Two recently released studies, both analyzing research from impartial sources, have come to the same conclusion education reformers have been pronouncing for years: School choice benefits not only children but society as a whole.
It’s not surprising the Friedman Foundation for Education Choice (FFEC)—an organization whose mission it is to promote “school choice as the most effective and equitable way to improve the quality of K–12 education in America”—would release a study showing school choice is beneficial, but the data used by FFEC in its fourth edition of A Win-Win Solution: The Empirical Evidence on School Choice come from a variety sources, including many that are not tied to or in favor of the school choice movement.
The FFEC study’s author, Greg Forster, writes that he used all publicly available, “empirical, quantitative studies of U.S. private school choice programs” in his analysis. Forster’s report, released in May, includes a staggering 100 studies.
Fourteen of 18 studies examining how school choice affects the academic outcomes of participants reveal education choice improves student outcomes. Thirty-one of the 33 studies examining the effect choice has on academic outcomes at public schools found a positive impact on public school students. More studies in the report conclude overwhelmingly school choice saves taxpayers money, breaks down ethnic segregation, and improves democracy by giving parents freedom.
FFEC’s findings are further substantiated by a recent study by the University of Arkansas’ Department of Education Reform, which was also released in May. It analyzed “19 ‘gold standard’ experimental evaluations of the test-score effects of private school choice programs around the world.” The University of Arkansas study found, on average, private school choice increases the reading and math scores of those who take advantage of the programs. Patrick J. Wolf, one of the study’s authors, called the findings “highly significant, educationally meaningful achievement gains of several months of additional learning from school choice.”
None of this should come as a surprise. The facts speak for themselves, and so do the parents who continue to exercise their freedom to choose in states allowing some choice in government-subsidized education. Edreform.com reports charter schools enroll nearly three million children across the country. More than 100,000 students are using private school vouchers, and 190,000 others are using tax-credit scholarships to help pay tuition.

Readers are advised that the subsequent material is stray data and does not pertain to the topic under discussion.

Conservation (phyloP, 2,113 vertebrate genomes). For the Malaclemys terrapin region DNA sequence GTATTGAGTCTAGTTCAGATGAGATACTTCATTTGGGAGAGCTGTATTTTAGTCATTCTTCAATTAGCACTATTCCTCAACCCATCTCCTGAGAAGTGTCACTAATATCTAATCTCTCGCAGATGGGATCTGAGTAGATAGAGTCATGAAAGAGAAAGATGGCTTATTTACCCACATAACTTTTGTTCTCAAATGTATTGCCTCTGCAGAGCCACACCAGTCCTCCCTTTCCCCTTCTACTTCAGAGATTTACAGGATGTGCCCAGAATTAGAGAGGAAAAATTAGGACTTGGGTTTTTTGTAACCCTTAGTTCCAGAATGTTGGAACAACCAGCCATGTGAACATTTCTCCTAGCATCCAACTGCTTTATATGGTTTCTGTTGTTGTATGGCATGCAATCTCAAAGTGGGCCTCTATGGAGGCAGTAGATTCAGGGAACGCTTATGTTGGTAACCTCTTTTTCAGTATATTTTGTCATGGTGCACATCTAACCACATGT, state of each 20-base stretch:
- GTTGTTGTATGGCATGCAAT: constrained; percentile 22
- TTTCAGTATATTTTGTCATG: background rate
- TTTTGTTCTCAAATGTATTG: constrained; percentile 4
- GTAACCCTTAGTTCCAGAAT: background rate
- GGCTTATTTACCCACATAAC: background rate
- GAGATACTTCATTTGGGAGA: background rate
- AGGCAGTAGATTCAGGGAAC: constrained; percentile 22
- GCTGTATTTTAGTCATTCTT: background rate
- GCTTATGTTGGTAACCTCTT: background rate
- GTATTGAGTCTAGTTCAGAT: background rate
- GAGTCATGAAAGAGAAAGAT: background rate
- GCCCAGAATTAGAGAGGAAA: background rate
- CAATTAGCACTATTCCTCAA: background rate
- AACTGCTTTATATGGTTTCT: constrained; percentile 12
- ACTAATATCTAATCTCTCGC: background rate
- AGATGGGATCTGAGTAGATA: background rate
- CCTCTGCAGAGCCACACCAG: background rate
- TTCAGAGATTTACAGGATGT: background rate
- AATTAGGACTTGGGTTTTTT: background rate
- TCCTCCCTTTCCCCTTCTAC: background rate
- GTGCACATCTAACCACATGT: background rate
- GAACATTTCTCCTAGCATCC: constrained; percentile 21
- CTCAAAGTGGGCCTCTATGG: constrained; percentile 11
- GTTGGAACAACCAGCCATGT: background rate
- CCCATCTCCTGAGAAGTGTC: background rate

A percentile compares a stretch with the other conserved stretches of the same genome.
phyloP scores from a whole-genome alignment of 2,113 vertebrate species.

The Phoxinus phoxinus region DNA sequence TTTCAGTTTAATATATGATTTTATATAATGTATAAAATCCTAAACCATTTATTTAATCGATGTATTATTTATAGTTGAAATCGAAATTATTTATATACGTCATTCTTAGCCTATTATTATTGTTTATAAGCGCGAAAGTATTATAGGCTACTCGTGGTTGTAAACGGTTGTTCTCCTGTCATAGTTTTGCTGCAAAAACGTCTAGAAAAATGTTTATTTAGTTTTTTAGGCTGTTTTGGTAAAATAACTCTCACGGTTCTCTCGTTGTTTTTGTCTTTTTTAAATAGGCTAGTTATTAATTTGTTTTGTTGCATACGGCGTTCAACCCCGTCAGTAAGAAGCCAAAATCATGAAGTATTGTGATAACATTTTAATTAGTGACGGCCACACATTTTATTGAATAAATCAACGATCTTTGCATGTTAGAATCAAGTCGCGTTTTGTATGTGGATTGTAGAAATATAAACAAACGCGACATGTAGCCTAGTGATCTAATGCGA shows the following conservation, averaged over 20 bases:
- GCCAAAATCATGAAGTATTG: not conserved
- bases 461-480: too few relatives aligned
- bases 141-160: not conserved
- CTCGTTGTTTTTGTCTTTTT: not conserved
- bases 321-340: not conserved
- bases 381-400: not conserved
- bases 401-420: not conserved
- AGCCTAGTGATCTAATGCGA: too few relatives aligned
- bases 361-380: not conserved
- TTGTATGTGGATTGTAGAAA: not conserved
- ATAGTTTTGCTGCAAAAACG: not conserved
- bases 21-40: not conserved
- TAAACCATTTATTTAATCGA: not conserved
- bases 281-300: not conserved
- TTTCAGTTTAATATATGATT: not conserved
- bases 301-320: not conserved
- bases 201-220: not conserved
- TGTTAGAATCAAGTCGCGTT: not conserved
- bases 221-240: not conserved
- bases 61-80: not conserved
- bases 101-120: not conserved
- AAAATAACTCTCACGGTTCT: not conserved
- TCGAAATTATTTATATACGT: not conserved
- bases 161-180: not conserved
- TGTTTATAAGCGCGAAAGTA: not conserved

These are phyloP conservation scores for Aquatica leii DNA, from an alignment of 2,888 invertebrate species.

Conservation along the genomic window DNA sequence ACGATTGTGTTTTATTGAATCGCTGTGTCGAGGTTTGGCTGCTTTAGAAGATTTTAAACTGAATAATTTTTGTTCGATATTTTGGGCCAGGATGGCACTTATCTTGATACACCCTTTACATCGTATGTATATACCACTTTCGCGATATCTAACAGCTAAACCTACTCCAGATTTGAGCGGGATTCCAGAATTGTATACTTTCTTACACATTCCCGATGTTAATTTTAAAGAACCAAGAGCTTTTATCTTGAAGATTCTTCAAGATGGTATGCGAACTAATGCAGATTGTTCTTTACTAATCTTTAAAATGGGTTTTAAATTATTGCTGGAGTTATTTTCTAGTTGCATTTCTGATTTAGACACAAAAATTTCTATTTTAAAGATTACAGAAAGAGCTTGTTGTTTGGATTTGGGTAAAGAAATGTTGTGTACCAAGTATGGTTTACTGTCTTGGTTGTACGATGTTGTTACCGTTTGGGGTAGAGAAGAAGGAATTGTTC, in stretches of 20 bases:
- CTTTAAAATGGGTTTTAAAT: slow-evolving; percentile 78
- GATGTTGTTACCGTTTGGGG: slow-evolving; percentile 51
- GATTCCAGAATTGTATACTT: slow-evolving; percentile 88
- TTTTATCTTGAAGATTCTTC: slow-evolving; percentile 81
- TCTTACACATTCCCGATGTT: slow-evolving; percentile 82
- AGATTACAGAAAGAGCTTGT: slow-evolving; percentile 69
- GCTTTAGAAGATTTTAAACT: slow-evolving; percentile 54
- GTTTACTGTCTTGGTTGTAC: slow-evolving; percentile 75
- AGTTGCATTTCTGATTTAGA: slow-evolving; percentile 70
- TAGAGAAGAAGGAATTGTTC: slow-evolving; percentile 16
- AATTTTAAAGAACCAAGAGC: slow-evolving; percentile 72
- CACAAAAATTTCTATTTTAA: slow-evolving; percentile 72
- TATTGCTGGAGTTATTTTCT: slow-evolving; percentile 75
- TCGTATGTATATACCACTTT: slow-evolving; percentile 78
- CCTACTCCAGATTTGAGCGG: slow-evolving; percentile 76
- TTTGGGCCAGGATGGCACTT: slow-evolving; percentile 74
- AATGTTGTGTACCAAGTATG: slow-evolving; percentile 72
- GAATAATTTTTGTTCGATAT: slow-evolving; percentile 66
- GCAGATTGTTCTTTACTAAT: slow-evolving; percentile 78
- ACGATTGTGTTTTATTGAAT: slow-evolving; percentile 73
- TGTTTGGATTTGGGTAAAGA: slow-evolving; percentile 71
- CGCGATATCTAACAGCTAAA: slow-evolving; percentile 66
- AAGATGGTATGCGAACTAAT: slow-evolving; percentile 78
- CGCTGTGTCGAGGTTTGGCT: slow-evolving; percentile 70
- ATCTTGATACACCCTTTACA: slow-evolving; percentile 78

Most of these programs are aimed at children with special needs or those otherwise trapped in the worst-performing public schools, the groups of children the public school system fails most miserably. Expanding such programs to cover more children will spread those benefits to every part of a community, with the ultimate goal being to make comprehensive choice available to all children by having the money follow the child to the education mode or modes of choice. This would incentivize all schools to compete by offering a better education—the product—to bring in as many students—the customers—as possible.
The expansion of school choice programs, along with an increasing amount of evidence pointing to their success, is iron-clad evidence they are working effectively. Unfortunately, powerful teachers unions’ ongoing attacks against school choice are standing in the way of progress, as politicians fear their financial and political clout. If the creation of charter schools, increased access to private schools, and homeschooling are bad for children, why do unions feel so threatened by them? Given a choice, parents will naturally avoid bad providers, and they know that means trouble for their failing model.
Ah, yes—maybe that’s why the unions and public school administrators oppose choice.